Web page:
A pensioner stands at an airport security checkpoint with a backpack full of gold bullion, a knife and false beard.
Why? To understand that, you need to know a little about Palmerston North retiree Bruce Thompson and why he's so excited about "cryptocurrency".
A former IT worker, and early adopter, Thompson has followed the rise of digital currency with avid interest.
He's made $146,000 since he started dabbling with cryptocurrency in June 2016, $108,000 of that in the past month and a half.
Cryptocurrencies are digital currencies that use encryption to secure transactions and control how new 'coins' are made. Bitcoin is the most famous, but there are others, such as Ehtereum and Dash.
Each 'coin' has a unique computer-generated number, and only a limited amount can be created. They can be used anonymously.
In mid-march, Thompson read about a major international bank buying Ethereum, and saw the currency's value start to tick upwards in the online exchanges.
He realised it was about to skyrocket. So he made a snap decision to dip into another investment he'd made over the years – his gold bullion.
That's how Thompson came to be standing at a checkpoint in Wellington Airport, with a bemused security guard giving him the side-eye.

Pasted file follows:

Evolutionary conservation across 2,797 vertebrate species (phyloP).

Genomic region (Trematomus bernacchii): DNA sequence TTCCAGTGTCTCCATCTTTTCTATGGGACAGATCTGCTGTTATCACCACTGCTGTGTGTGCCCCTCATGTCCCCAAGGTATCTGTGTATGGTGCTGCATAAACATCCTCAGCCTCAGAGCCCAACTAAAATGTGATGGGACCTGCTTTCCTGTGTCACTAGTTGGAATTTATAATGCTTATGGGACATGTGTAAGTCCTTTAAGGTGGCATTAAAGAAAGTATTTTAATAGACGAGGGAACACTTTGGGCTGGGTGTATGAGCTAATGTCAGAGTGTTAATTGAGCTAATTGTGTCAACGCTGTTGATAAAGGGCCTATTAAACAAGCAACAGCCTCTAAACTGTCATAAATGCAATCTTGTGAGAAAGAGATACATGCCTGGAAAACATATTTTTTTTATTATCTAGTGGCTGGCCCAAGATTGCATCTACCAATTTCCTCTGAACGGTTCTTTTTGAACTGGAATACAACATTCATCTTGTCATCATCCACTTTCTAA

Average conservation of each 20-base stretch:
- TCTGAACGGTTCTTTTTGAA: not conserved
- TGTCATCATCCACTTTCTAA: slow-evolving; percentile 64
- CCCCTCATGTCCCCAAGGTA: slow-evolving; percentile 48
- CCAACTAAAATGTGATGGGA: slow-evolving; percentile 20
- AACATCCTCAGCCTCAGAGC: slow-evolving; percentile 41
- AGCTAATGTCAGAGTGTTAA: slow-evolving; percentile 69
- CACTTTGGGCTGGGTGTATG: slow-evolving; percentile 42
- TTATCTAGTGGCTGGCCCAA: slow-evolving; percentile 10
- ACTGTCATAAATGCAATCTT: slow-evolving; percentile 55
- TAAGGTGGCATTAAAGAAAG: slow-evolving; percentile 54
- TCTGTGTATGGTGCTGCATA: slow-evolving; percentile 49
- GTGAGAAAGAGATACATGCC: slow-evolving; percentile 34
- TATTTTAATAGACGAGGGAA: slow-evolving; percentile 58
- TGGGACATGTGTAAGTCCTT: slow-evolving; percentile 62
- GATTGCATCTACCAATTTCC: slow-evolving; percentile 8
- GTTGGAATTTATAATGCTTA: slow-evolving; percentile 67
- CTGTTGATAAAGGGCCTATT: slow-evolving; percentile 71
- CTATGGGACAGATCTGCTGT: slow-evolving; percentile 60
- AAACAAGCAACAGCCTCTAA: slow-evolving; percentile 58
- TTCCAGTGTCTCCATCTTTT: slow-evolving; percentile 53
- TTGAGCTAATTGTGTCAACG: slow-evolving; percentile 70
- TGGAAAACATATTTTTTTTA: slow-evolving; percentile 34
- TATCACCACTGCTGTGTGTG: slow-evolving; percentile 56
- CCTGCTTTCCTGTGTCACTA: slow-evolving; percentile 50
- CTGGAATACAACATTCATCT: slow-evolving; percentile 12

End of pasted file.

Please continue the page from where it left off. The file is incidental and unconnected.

The problem was his gold was in a safe deposit box in the State Insurance building in Wellington, and the vault was closing in only three hours.
He snatched up a backpack and dashed to the bus stop in Palmerston North, and arrived in the capital with an hour to spare. And he needed every bit of it to navigate the vault's tight security, so he sprinted three blocks through the crowded central Wellington streets.
Soon he was back on the street with his backpack $103,000 in gold bars heavier, and was ready to fly to Auckland to cash it in.
But in his rush to the vault, he'd never checked to see what else was in his backpack.
The knife was from a hiking trip, and the fake beard was part of a costume for an amateur musical production. It took some explaining, but he was eventually on his way, minus the knife.
"It was all a bit of a risk, but it has paid off hugely for me."
Thompson said he wanted to share the wealth, so he made a starter's guide to buying cryptocurrencies to make it a bit easier for others to seize the opportunity.
"When you make $140,000 basically overnight, you feel a bit guilty.
"You think, how can this just be happening to me? I should tell everyone else."
He said investing in cryptocurrency was a solid gamble, because it changed money and banking the same way digital technology was changing so many areas of life.
Thompson said people shouldn't invest with money they couldn't afford to lose, and they should practise with $10 until they got a handle on the market.
"I could be fatally wrong. But I've got enough put aside, I own my own house, and I'm a pensioner, so I'm all right."
Could you see yourself doing something like this?
Written by Paul Mitchell. First appeared on Stuff.co.nz.